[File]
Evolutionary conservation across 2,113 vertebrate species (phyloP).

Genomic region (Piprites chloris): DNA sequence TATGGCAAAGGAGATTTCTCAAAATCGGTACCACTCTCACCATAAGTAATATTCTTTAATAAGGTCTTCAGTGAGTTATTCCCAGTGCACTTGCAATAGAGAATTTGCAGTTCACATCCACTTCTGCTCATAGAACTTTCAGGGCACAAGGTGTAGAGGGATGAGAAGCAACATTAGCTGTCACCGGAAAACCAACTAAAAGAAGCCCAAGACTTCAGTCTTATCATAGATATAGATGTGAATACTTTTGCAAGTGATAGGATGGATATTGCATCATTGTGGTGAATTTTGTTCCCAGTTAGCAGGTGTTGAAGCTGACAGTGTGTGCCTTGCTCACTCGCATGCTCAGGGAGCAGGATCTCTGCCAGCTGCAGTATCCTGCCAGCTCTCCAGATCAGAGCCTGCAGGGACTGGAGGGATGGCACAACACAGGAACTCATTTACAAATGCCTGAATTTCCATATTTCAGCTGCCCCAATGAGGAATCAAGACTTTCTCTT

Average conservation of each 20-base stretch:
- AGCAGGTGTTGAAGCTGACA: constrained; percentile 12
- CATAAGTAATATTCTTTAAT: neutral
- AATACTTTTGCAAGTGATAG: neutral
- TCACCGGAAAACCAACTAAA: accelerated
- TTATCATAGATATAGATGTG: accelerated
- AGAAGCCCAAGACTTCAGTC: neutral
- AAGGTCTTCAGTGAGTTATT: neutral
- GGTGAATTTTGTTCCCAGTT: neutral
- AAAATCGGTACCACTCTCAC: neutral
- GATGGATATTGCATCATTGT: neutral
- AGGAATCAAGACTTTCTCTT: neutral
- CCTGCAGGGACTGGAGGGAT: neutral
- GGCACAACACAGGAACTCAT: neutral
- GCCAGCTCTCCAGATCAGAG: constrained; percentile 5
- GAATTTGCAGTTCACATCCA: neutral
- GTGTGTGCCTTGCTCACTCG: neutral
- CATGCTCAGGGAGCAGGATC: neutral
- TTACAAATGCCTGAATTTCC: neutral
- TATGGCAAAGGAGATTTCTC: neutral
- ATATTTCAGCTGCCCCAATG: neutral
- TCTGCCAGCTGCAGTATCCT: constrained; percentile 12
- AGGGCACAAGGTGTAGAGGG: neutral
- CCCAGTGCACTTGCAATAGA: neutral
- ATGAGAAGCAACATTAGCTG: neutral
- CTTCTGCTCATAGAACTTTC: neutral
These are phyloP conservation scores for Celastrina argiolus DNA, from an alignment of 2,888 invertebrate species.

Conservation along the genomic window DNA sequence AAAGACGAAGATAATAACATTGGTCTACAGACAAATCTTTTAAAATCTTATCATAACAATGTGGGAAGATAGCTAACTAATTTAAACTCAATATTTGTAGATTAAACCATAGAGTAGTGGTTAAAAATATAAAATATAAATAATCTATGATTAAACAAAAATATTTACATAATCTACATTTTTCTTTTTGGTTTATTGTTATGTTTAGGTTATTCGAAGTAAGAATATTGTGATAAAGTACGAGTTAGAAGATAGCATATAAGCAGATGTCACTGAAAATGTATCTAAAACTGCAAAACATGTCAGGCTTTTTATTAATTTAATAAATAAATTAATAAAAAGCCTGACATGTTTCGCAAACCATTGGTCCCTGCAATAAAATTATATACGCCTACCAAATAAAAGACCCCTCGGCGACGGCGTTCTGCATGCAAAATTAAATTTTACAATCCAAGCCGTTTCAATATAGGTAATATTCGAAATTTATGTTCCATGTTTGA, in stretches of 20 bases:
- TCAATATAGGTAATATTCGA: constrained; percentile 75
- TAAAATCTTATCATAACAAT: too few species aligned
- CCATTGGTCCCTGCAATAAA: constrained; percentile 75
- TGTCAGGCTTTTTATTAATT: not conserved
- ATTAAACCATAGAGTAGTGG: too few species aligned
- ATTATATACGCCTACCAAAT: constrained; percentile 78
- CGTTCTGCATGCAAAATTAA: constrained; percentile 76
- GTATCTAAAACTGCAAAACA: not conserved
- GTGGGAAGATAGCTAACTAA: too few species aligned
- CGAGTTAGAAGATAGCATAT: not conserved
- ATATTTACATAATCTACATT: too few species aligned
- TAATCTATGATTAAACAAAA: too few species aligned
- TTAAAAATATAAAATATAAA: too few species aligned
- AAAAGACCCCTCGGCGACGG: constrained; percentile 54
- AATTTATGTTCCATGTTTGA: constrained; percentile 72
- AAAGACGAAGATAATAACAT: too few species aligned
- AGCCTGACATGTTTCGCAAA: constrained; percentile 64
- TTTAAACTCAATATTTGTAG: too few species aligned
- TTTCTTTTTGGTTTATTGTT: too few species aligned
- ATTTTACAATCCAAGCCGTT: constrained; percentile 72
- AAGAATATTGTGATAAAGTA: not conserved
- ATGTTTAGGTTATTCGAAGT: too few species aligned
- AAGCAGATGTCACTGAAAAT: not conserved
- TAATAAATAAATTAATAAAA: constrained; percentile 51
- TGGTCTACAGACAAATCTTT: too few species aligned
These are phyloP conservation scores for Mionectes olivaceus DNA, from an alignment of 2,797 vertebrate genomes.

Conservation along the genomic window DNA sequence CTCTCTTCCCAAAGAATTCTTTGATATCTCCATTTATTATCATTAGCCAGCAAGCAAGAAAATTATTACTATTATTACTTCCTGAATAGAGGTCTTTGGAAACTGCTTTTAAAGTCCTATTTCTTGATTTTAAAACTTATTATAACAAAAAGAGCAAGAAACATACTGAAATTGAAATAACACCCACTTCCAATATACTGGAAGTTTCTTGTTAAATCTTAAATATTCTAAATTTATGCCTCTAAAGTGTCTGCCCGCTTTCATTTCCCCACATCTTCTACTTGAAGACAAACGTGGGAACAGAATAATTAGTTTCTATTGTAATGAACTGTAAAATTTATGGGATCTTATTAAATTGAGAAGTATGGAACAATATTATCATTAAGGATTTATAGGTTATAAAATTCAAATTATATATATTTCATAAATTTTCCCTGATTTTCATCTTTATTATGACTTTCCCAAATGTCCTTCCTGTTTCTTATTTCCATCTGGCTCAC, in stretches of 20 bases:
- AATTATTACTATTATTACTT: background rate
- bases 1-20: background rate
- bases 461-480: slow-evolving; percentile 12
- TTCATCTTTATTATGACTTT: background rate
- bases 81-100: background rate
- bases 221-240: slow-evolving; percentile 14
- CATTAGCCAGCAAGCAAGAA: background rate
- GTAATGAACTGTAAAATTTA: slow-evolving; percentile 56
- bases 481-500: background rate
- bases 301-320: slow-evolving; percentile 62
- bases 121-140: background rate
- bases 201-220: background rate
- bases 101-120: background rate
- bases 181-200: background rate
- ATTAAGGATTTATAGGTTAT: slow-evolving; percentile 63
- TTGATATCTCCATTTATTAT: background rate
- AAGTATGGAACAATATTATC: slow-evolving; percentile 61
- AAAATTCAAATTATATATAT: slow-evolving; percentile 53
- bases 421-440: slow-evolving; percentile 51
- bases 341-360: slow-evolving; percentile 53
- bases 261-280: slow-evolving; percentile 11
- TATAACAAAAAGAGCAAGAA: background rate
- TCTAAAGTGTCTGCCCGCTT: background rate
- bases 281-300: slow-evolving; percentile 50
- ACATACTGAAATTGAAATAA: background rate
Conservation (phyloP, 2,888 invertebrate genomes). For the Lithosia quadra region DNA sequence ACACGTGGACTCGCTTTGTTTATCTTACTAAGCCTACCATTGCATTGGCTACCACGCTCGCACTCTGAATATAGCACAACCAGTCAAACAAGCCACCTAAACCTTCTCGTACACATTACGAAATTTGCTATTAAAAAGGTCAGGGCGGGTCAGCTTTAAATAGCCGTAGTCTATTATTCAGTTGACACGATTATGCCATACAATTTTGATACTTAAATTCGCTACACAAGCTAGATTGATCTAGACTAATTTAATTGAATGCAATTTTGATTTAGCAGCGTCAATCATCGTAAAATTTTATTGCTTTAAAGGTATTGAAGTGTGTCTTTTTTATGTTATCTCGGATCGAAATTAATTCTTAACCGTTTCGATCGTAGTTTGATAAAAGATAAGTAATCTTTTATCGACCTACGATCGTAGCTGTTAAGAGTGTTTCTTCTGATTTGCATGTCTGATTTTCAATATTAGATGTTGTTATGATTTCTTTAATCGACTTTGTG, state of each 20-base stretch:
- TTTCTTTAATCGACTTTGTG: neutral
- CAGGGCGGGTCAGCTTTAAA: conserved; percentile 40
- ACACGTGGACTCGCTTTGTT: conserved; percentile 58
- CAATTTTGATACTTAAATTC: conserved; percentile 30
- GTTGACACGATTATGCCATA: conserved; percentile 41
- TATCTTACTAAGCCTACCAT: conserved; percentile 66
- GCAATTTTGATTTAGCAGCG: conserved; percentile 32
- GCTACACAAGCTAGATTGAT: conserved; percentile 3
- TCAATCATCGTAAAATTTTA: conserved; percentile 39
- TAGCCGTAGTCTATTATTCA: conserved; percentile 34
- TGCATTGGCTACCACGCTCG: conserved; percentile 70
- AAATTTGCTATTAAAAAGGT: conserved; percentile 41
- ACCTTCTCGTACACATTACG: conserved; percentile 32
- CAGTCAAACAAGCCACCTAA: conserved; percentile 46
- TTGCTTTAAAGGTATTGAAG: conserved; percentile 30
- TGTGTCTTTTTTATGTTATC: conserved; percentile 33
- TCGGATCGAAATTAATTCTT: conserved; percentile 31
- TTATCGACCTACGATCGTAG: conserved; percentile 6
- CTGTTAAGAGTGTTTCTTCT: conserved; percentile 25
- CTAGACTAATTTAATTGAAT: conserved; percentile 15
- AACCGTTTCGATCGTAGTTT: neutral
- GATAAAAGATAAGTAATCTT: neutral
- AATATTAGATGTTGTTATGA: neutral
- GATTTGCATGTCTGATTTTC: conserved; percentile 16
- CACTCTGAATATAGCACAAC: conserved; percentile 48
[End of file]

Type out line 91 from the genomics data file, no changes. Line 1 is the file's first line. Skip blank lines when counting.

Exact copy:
- GCTACACAAGCTAGATTGAT: conserved; percentile 3